Matt Yglesias says Mark Zuckerberg could do the world a favor by deep-sixing Facebook:
It makes people unhappy and it's destabilizing politics around the world. He should shut it down. He won't starve.— Matthew Yglesias (@mattyglesias) April 21, 2017
He bases his call to action on research like this:
Overall, our results showed that, while real-world social networks were positively associated with overall well-being, the use of Facebook was negatively associated with overall well-being. These results were particularly strong for mental health; most measures of Facebook use in one year predicted a decrease in mental health in a later year. We found consistently that both liking others’ content and clicking links significantly predicted a subsequent reduction in self-reported physical health, mental health, and life satisfaction.
This particular study is prospective and longitudinal: it begins with a group of people and follows them for a couple of years. The benefit of this is that you get more than a mere association. If all you had was a set of data showing that (a) Facebook use is (b) correlated with poor mental health, you'd have no way of knowing if A causes B or B causes A.
This longitudinal data still doesn't answer the question conclusively. It could be that as people become depressed, they spend more time on Facebook. In fact, maybe without Facebook they would have gotten even more depressed. Who knows? You'd almost literally need to track day-by-day mental health and Facebook use to find out.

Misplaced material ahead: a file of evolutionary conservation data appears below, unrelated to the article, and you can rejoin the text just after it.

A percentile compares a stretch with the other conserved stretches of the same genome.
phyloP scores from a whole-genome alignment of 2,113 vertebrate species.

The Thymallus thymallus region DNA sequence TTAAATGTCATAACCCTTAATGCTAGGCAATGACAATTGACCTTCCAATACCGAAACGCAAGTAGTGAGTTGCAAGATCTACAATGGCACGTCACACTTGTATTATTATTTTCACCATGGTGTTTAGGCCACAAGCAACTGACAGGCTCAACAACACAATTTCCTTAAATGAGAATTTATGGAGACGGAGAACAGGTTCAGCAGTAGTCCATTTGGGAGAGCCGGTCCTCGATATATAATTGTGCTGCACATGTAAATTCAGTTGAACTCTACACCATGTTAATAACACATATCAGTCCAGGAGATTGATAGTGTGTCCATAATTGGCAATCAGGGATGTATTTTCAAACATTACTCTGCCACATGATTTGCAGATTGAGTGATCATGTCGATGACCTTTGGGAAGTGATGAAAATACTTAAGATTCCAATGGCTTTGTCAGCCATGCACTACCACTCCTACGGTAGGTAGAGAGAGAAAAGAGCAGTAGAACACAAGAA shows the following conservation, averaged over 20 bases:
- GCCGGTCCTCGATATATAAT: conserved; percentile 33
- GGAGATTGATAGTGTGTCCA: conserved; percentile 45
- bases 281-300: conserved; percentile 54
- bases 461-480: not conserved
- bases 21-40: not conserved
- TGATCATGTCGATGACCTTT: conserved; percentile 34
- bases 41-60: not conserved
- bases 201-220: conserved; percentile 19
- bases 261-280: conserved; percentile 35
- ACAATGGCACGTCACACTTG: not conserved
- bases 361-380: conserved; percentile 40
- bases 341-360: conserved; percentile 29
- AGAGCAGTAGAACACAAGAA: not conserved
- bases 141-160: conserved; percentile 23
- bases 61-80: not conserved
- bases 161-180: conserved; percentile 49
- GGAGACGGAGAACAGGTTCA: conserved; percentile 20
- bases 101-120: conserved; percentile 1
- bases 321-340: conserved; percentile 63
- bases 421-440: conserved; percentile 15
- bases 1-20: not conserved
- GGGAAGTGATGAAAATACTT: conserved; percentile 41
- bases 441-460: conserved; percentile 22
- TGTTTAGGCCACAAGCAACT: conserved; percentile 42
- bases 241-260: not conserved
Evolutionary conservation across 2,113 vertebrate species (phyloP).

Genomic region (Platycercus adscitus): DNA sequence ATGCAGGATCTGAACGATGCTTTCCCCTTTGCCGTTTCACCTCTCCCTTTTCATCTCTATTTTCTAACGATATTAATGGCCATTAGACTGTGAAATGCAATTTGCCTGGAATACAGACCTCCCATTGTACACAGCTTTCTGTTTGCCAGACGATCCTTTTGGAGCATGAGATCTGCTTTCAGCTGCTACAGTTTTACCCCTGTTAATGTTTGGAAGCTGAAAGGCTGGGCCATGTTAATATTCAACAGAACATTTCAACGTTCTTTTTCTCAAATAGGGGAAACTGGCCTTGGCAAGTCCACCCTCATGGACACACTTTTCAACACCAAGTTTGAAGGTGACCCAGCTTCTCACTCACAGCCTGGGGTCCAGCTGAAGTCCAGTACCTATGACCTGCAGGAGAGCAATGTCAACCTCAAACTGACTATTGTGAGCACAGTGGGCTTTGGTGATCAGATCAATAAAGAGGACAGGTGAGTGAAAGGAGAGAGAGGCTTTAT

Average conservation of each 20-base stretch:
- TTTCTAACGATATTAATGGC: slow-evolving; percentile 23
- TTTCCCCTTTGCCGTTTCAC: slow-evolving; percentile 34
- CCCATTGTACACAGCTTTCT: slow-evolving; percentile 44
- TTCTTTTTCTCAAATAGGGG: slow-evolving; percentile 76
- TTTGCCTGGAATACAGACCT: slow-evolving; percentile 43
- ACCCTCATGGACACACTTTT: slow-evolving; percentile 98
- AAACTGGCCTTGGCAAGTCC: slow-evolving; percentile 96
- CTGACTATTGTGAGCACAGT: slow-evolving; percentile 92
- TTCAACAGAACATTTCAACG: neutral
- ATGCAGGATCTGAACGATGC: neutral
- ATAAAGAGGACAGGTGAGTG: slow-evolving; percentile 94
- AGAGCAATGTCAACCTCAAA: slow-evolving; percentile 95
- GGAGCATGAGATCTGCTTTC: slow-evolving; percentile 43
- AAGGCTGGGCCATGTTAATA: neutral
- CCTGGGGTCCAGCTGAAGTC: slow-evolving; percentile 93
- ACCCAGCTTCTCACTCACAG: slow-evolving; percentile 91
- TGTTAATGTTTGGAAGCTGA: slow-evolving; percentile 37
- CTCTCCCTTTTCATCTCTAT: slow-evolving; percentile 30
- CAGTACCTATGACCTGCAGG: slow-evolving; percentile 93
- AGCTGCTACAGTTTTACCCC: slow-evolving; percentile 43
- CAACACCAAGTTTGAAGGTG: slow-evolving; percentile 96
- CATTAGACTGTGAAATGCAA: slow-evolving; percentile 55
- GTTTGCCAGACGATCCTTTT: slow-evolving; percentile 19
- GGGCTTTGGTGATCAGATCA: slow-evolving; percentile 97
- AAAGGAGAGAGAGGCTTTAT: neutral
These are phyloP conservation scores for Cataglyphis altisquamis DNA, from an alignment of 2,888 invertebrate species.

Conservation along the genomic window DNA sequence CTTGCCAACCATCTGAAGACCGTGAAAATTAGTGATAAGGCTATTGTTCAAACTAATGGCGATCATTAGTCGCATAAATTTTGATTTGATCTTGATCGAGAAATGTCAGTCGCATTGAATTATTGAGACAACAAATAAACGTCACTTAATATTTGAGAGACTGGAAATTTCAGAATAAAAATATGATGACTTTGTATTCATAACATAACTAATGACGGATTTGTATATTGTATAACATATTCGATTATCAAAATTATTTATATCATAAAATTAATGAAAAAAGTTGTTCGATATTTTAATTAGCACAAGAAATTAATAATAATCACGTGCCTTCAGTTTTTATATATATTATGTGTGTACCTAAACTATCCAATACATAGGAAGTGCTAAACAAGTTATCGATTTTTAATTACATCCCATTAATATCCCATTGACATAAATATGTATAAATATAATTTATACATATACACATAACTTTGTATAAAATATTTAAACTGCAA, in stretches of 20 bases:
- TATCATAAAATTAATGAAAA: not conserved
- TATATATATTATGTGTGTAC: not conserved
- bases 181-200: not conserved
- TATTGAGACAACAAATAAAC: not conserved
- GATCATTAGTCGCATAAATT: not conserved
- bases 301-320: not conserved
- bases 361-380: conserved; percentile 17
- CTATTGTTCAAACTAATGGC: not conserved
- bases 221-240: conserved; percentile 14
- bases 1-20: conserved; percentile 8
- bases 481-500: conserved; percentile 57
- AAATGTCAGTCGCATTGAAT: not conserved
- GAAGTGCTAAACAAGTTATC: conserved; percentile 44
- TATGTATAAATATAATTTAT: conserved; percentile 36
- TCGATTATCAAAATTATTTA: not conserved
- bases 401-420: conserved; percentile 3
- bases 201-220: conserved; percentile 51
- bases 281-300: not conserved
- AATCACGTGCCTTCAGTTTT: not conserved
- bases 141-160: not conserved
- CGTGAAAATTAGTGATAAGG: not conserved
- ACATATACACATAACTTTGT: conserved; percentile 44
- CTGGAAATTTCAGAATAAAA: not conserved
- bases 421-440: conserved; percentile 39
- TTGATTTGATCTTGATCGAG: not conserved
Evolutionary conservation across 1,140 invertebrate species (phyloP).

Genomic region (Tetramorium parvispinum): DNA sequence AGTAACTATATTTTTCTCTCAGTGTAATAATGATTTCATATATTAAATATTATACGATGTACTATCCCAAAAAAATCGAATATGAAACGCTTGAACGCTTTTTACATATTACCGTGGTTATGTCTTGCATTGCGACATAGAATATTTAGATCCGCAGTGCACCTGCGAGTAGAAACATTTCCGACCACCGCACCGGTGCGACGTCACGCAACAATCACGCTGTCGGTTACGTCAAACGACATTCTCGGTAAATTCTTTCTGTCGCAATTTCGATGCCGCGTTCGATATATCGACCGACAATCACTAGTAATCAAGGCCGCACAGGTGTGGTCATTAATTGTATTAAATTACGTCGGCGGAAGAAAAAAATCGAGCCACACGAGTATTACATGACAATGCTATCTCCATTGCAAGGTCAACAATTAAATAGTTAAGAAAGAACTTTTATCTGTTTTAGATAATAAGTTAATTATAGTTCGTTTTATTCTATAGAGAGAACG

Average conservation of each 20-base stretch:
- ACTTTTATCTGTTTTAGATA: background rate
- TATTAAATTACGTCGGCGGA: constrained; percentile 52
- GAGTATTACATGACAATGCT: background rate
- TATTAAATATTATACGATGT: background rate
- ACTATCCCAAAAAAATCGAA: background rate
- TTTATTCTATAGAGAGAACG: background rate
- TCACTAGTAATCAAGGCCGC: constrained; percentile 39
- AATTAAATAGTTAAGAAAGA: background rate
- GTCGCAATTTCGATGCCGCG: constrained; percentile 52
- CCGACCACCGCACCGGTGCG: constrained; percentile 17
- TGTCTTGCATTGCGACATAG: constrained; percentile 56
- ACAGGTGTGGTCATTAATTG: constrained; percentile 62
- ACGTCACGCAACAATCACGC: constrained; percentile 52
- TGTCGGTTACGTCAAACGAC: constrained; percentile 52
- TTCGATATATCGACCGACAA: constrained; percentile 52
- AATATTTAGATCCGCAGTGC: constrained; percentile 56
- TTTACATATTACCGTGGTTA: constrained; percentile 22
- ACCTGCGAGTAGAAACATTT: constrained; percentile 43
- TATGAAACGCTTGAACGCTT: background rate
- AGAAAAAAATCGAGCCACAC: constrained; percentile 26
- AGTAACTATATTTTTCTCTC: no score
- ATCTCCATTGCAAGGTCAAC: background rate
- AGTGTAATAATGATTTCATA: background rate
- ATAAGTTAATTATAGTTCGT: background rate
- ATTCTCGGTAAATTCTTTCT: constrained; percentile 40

But I'm totally willing to believe that Facebook is evil even without hard evidence. The casually brutal insults almost certainly outweigh the praise for a lot of people. It instills a sense of always needing to keep up with things every minute of the day. It interferes with real-life relationships. It takes time away from more concentrated activities that are probably more rewarding in the long run.
This doesn't apply to all Facebook users. In fact, I'd guess that it applies to only 10-15 percent of them. But that's enough.
It doesn't matter, of course. Mark Zuckerberg surely disagrees, and anyway, he couldn't shut down Facebook even if he wanted to. He may nominally control the company, but shareholders still have rights. Preventing the CEO from blowing up the company because he's feeling guilty about something is certainly one of them.
On the other hand, perhaps we could at least set an age limit for Facebook. If you aren't allowed to drink before age 21, surely you shouldn't be allowed to use social media either. I'd bet the latter is more dangerous than the former.